Welcome to THIS IS AMERICA. I'm Steve Ember.
And I'm Faith Lapidus. Our subject this week is American politics. National
elections are one week away.
The United States holds national elections every two years. This year,
Election Day is Tuesday, November 7. Americans will vote in local, state and
Voters will choose all 435 members of the House of Representatives.
Voters will also choose 33 of the 100 senators.
Each state has two senators and at least one representative -- the number
depends on the population of each state. House members serve two-year terms. A
Senate term is six years.
But these are called midterm
elections because they come halfway through the president's
term. Midterm elections are often seen as a measure of how Americans feel about
the policies of the president and Congress.
The Constitution limits presidents to two terms. President Bush, a
Republican, won a second four-year term in 2004.
The Republican Party has controlled the House since the elections of 1994.
Republicans have also led the Senate since that time, except for a period
between 2001 and 2002.
The party of the president generally loses some seats in Congress in midterm
elections. But this year the opposition Democrats hope to gain enough seats to
win back the House and possibly also the Senate. Yet, as hopeful as the
Democrats might be, something else is also true. Once elected to Congress,
lawmakers usually get re-elected again and again.
The Democrats need to gain 15 seats to retake control of the House. In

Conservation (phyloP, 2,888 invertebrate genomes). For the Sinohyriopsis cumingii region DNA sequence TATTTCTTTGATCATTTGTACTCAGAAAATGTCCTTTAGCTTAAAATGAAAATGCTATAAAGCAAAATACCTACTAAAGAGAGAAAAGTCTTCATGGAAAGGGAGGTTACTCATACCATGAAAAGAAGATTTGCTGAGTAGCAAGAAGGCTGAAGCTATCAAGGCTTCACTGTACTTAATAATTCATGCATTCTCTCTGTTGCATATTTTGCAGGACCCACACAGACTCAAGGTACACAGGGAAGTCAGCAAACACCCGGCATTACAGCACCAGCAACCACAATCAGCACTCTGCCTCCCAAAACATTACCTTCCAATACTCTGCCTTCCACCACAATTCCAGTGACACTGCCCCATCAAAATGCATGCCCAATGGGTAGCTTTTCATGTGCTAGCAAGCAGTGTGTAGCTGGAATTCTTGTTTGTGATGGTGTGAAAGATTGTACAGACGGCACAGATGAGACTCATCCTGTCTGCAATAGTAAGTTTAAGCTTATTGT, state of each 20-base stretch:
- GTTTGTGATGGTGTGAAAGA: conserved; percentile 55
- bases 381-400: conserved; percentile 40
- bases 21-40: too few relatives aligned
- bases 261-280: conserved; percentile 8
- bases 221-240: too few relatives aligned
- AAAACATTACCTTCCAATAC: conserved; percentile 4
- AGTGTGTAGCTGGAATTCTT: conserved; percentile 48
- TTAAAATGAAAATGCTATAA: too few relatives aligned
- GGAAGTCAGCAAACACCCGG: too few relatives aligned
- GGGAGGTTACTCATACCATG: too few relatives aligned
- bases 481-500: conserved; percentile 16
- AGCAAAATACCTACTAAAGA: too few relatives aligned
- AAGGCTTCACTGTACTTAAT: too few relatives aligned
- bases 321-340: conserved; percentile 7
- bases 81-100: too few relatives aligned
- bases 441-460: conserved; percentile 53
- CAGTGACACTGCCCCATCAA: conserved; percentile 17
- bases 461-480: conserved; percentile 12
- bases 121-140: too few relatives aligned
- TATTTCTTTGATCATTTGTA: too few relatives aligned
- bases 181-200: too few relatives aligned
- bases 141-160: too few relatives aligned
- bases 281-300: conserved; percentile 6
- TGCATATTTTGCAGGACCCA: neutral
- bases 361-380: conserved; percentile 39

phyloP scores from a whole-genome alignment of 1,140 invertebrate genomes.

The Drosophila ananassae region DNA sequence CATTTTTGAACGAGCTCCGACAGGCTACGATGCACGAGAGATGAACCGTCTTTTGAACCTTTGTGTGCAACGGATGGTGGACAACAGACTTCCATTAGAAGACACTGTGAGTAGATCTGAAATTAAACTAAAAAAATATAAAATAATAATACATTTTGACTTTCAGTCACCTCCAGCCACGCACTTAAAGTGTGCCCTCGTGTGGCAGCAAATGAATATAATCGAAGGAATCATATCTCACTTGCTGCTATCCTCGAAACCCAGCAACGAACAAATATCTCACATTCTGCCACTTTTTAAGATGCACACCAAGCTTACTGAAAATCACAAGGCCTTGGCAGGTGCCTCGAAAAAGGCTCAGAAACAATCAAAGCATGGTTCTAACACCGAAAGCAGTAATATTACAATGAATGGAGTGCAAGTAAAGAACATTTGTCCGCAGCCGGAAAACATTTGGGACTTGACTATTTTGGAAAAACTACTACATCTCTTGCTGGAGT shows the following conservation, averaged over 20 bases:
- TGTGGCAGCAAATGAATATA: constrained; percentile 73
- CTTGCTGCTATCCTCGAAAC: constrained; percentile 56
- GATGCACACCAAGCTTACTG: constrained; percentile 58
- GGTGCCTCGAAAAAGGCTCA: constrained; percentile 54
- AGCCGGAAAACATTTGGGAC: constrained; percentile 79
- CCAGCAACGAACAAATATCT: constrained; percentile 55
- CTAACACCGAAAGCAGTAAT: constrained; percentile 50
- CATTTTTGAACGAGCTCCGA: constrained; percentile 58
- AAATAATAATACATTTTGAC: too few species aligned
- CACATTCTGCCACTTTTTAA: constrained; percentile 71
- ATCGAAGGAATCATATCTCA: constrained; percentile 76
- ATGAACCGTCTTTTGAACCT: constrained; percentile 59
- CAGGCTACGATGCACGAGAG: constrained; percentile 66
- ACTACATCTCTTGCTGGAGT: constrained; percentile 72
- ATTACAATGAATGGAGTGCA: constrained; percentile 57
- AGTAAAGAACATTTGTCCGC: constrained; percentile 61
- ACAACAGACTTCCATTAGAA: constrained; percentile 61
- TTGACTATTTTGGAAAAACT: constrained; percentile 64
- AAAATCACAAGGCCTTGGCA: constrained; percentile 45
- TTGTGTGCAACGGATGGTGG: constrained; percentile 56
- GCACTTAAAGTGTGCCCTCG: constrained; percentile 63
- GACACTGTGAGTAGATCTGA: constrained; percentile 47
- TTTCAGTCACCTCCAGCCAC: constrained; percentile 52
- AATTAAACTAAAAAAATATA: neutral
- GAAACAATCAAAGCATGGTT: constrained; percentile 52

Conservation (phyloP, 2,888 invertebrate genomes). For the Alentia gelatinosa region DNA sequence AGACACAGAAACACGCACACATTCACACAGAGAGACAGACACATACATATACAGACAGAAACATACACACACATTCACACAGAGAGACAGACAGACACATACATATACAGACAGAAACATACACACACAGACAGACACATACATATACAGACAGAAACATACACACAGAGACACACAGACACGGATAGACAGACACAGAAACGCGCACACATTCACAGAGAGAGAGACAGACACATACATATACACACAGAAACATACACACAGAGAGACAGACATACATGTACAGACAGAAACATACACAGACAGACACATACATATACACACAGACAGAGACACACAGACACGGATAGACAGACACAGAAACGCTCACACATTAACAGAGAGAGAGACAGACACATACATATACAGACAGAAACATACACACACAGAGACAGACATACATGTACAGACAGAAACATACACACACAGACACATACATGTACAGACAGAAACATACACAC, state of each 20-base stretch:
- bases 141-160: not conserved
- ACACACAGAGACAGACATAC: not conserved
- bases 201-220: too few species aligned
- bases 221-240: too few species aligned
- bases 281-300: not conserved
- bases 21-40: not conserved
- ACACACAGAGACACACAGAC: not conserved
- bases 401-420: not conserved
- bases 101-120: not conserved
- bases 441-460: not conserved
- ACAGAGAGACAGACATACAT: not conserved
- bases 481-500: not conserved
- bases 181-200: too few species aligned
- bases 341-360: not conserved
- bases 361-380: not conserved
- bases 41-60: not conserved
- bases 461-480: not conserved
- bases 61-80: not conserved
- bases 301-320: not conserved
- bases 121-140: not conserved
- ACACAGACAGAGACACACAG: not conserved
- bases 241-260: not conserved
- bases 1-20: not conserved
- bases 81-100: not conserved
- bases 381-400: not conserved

the Senate, they would need to capture six of the 15 seats on the ballot
that are now held by Republicans. At the same time, the Democrats would have to
keep all eighteen seats that their own party will be defending on Election Day.
Opinion studies show that two issues are helping the Democrats build support:
unhappiness with the Iraq war and the economy. In some cases, the same is also
true of another issue: the handling of the war on terrorism.
The war on terror is a top campaign issue for Republican candidates. And
political commentators say the economy is in better condition than many people
are giving the Republicans credit for.
In recent weeks there has been much discussion of the Mark Foley issue. Mr.
Foley was a Republican representative from the southeastern state of Florida. He
resigned from Congress on September 29. His resignation followed news that he
sent sexual messages by e-mail and instant messaging to teenage boys.
The young men had been chosen as pages. Pages are high school students who
act as messengers and helpers for members of Congress. The Justice Department,
the House ethics committee and Florida officials have all opened investigations.
The Republican Party is known for its defense of traditional family values.
But there are disputed accusations that Republican leaders knew about Mark
Foley's actions for some time and did not do enough to stop them.
Some opinion studies have suggested that this issue might not have much
effect on many voters. But there is talk that it could decrease the number of
social conservatives who plan to vote. Social conservatives are traditionally
among the most loyal voting groups for Republicans.
The Democrats have proposed a legislative program they call "A New Direction
for America." One goal is to raise the federal minimum wage for the lowest paid
workers for the first time in ten years. Another goal is to end what the
Democrats call tax giveaways to large oil companies.
The Democrats also say their plan will provide what they call real security
at home and overseas. They say they will reshape what they describe as failed
Bush administration policies in Iraq, the Middle East and around the world.
President Bush says Republican leadership has improved the economy and kept
America safe. Mr. Bush says he believes these are the most important issues to
voters. The president says the Democrats would raise taxes, while the
Republicans would keep taxes low.
Mr. Bush says the nation is safer now than it was before the
September 11 attacks five years ago, but still under threat.